The Book of Unholy Mischief by Elle Newmark

The Book of Unholy Mischief

In 1498 Venice, Luciano is caught stealing a pomegranate in the market by the doge’s chef.  Chef Ferrero brings the homeless boy to the kitchen to begin life as his apprentice.  Luciano is provided with room and board in return for emptying and refilling the cistern and running the prepared food from the kitchen to the maids.  He may be promoted to vegetable cook by working hard and listening to Chef Ferrero.

Living on the streets, he had only his friend Marco to advise him.  Chef Ferrero becomes Luciano’s new teacher.  The loyalty Luciano feels towards them sometimes conflict with each other. 

All over Venice conversations are taking place about the New World and about a mysterious book.  The doge believes it will contain a cure his syphilis.  Luciano believes it holds the key to a love potion and will make Francesca fall in love with him.  Marco wants the book to get the reward and live as a rich man.  When Luciano and Marco begin to suspect Chef Ferrero knows the book’s location they are at odds on what actions to take next.

Elle Newmark first self-published the novel under the title of Bones of the Dead after her agent stopped submitting it.  Spurred on by a low sales rank on Amazon and Carrie Bradshaw’s book release party on an episode of Sex and the City, Newmark held a virtual book launch party.  Newmark intended to create a sales spike.  She got more than that -  a day before the virtual book launch she had offers from multiple agents to represent her.  Within a few weeks she had an auction for the book and had a two book deal with Simon and Schuster.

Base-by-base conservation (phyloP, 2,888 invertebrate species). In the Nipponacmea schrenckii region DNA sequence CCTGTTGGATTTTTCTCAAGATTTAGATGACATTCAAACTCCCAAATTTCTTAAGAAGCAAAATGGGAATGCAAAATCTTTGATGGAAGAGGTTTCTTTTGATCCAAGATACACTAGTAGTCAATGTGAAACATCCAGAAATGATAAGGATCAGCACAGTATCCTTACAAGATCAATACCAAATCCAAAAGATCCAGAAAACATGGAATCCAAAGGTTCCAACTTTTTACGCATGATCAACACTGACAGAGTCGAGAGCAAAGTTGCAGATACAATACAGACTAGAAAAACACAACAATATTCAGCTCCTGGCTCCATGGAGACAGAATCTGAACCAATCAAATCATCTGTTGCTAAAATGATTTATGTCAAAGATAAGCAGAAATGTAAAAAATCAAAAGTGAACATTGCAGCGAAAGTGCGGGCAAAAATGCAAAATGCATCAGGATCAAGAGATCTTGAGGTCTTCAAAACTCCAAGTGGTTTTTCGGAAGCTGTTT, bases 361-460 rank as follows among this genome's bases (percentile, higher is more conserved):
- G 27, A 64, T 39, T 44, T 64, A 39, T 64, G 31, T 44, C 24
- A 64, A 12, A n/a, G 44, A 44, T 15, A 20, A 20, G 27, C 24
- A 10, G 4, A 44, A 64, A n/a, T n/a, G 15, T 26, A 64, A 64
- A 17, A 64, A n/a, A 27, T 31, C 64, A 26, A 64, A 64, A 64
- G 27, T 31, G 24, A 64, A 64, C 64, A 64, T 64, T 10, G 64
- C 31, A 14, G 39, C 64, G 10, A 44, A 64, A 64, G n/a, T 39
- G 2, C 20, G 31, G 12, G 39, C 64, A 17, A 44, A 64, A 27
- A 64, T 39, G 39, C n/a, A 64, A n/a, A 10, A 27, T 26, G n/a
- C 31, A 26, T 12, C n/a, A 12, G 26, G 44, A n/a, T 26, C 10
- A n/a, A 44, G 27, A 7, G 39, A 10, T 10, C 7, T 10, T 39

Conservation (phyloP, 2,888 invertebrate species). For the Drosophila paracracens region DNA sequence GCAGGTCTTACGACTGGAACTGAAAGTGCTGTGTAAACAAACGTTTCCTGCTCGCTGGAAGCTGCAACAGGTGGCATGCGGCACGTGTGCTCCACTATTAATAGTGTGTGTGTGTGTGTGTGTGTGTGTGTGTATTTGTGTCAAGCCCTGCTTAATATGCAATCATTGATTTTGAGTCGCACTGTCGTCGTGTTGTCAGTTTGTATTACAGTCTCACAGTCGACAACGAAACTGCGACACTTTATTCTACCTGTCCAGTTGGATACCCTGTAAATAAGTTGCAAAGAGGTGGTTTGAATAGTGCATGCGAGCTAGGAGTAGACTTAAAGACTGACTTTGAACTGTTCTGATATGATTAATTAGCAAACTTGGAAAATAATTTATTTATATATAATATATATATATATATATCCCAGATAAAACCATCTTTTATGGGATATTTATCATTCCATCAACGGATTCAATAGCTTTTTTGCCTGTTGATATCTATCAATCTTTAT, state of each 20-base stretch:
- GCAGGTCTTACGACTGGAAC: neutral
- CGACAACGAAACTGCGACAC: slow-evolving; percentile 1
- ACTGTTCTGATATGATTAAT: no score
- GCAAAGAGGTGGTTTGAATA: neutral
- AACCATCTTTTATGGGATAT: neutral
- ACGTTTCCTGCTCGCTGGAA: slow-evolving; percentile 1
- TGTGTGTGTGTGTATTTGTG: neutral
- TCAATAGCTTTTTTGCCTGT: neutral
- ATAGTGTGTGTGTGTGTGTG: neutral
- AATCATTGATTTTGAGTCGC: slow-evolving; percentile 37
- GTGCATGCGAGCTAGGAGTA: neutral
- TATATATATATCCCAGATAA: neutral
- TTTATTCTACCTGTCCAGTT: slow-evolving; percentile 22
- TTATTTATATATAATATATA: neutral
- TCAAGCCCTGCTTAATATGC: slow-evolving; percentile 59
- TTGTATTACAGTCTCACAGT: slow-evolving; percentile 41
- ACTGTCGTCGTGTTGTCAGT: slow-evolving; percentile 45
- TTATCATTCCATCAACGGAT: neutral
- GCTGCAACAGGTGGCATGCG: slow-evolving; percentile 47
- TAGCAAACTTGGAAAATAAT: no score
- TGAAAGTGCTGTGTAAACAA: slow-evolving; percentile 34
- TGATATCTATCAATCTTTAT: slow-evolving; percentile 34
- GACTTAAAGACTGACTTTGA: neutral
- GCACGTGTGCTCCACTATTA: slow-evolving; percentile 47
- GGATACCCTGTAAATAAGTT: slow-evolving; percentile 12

Retitled The Book of Unholy Mischief it’s been released in multiple languages.  Newmark is hard at work on her next novel.  The Book of Unholy Mischief is ultimately about a boy becoming a man by making some hard decisions and recognizing those crossroads.  Naturally, the setting invites all sorts of descriptions about wonderful meals and food preparation.  At times I had to stop reading in order to have an unsatisfying snack to quell my hunger pangs.  Newmark’s novel tells Luciano’s story with a sweet, wistful tone I haven’t found in a book for a long time.

Elle Newmark’s web site has a book discussion guide and some terrific blog posts.  She may even be available via conference call to attend your book club discussion.  You can find it at


  1. This sounds interesting! Thanks for the review – I am off to the library – nothing like spending time in a cold library on a hot day! I just reserved Wally Lamb’s new book.
    .-= Biz´s last blog ..Breakfast Pizza! =-.

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